Our oldest child has become obsessed with Bil and Jeff Keane’s “The Family Circus” comic strip. It’s one of the oldest and well-known strips around, and is known for its use of a single panel, a design similarly used by “The Far Side,” “Bizarro” and “Rhymes with Orange.”
Our son cuts the Sunday strip out every week with safety scissors and dutifully uses his purple Elmer’s glue stick to paste it into a yellow notebook with “Family Circus Notebook” written on the front in his 5-year-old scrawl. He proudly shows it off to everyone who comes to visit. My wife went to our local library and brought back a bound volume of the comic’s first two years. Looking through it, I have very quickly come to this realization:
I am living in “The Family Circus.”
Allow me to elaborate. The dad, in the beginning, was named Steve. There were three kids, originally. We currently have three boys, ages 5, 3, and 2 months.
Steve’s wife is a cute, brunette, college-educated stay-at-home mom and — so is mine. Their dog is named Barfy, which applies to our dog’s disposition as well. In later years, the family drives a minivan, which is also our family vehicle of choice. He is a diligent church-goer, schlepping his kids to church, which we do every week.
Even more to the point, although Keane began the strip in 1960 — 57 years ago — nearly all of it holds true today. Especially poignant are the panels where Steve comes home, his children swarm him at the door, and he asks his wife, “Is the TV broken again?” Or the flip-side: he comes home and welcomes himself, as all three kids are 2 1/2 inches away from the screen.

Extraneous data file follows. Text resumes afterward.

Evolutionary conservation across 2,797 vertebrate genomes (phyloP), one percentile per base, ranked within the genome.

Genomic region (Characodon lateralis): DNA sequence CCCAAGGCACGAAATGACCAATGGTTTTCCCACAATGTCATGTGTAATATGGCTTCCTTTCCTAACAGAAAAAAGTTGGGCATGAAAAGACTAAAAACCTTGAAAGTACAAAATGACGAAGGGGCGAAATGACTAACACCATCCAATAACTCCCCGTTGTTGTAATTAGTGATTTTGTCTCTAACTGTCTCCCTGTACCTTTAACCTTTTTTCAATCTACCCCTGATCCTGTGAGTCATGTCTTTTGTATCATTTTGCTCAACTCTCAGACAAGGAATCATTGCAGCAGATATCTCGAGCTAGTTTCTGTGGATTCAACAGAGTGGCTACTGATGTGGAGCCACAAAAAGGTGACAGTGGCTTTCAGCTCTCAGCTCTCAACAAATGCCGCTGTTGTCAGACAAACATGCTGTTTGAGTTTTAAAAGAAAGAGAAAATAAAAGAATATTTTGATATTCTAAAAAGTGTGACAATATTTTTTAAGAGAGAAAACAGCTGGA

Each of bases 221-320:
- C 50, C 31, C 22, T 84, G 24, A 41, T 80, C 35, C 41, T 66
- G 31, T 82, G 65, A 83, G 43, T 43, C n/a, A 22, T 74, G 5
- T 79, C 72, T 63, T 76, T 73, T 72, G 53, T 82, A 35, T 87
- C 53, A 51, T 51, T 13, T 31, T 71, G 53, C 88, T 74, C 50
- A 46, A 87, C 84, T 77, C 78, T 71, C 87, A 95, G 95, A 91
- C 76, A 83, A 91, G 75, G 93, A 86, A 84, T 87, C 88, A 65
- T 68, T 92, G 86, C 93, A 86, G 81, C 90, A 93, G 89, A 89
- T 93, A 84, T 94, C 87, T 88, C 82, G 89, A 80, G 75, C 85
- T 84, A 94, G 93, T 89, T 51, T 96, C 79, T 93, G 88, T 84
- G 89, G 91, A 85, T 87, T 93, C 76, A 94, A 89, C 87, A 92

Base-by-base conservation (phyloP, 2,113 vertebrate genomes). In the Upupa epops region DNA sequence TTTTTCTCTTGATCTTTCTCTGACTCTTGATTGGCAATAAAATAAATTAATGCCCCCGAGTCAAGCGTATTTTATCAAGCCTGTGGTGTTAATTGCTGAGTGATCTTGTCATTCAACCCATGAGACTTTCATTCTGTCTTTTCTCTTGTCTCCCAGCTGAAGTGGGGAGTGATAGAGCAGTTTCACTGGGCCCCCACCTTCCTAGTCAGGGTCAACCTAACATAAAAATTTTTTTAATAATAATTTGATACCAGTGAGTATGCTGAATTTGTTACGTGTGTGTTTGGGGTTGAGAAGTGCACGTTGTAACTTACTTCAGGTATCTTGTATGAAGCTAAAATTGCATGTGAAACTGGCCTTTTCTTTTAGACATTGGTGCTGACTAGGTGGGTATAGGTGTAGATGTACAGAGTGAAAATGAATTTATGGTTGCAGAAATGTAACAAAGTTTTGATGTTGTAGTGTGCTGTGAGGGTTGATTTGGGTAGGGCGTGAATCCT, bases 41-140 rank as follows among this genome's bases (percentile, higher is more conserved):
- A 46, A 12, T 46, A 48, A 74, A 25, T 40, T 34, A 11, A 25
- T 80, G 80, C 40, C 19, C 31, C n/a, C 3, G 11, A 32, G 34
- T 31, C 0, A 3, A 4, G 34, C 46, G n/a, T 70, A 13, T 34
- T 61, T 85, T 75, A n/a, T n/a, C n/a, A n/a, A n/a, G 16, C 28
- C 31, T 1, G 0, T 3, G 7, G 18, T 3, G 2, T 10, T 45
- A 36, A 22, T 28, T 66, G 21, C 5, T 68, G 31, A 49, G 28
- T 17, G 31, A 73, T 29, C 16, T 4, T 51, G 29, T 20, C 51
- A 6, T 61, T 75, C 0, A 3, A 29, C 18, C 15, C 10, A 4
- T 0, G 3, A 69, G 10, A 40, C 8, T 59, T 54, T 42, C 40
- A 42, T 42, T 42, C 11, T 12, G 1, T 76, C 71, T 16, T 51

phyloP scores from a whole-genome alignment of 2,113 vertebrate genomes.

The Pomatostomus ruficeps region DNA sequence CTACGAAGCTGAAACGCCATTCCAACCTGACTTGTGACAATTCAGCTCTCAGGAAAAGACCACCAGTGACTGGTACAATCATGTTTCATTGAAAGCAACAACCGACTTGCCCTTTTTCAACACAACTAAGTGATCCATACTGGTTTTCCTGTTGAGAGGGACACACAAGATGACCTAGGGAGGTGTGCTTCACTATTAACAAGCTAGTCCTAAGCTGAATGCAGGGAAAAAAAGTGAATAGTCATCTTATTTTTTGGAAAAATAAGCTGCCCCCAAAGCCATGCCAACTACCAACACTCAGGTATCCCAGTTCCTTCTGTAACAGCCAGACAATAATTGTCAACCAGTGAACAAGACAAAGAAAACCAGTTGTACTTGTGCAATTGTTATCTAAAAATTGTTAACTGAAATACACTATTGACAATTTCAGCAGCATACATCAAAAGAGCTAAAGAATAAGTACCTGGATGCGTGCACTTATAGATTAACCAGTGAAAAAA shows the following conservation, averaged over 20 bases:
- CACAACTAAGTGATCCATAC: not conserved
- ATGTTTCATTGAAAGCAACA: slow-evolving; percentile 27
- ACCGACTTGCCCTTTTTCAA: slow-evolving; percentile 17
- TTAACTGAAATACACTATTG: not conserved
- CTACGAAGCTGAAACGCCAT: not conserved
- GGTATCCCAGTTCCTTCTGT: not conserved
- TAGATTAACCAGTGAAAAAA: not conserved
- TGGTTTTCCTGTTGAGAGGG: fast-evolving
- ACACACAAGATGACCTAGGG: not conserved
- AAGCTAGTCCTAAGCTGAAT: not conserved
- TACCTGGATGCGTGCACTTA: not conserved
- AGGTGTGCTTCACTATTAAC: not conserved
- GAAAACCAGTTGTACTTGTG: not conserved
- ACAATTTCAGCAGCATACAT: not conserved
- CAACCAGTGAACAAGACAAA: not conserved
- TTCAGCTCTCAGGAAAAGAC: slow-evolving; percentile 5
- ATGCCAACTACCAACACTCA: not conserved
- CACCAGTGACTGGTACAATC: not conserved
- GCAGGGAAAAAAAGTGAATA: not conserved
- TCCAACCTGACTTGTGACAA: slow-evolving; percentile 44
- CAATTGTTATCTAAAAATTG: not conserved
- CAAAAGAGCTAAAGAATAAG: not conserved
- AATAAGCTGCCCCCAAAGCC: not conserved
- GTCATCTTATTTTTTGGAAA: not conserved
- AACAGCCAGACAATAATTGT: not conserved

Steve’s wife, Thel, carries a shovel into the play room so she can clean up the toys by “shoveling the floor.” Then there’s the panel where the kids are fighting over who has to go outside and play with dad. When the doctor makes a house call to diagnose a sick Steve, he recommends finding peace and quiet — at the office.
The point of all of this, and the positive outcome of living in “The Family Circus,” is that these kinds of absurdities also bring a support system along with them. Steve is the classic jack-of-all-trades, as he fixes toys, appliances or the car, all on top of his 9-5 day job. And let’s not forget that he was a WWII veteran as well. It is inconceivable that he could do all of it without Thel and the kids.
I’m not a veteran, but since graduating from Gannon University, I have worked as a day laborer, finish carpenter, drywall finisher, painter, furniture restorer, floor refinisher, plumber, and electrician. I’ve laid block, brick, stone, and finished cement slabs. I’ve installed a couple of dishwashers. I even do windows. During all of this, I went to graduate school and finished a doctorate. Now my day job is to teach English and composition at two different colleges and universities — one of which is Gannon, by the way. However, I’m also involved at our local church, leading a Youth Group, teaching Sunday school (a theology minor can come in handy), playing guitar during the service and serving on the board of directors for a Christian summer camp near Jamestown, N.Y.
There’s no way I could have done this without Rachel and the kids. A support system like family is one of the essential elements in success. The circus at home encouraged me to finish grad school. That same circus gave me the motivation to travel an hour or more — three or four days a week — to a job site or classroom. It kept me grounded when, statistically, many people who begin doctoral programs have difficulty finishing. Some people find support in their friends or co-workers. Mine is my faith and my family.
Maybe “The Family Circus” is funniest when you’re a parent. But even if you’re not in that part of life, figure out what your support system is and foster it. Build it. Isn’t this one of the purposes for the AlumKnights, and for the greater Gannon family? Maybe it’s the people living on your floor. Maybe it’s the other students in your major, the ones who are in every major-related class you’re taking. Go join a faith-sharing group, or run for Student Government.
You’ll be thankful for the circus. I am.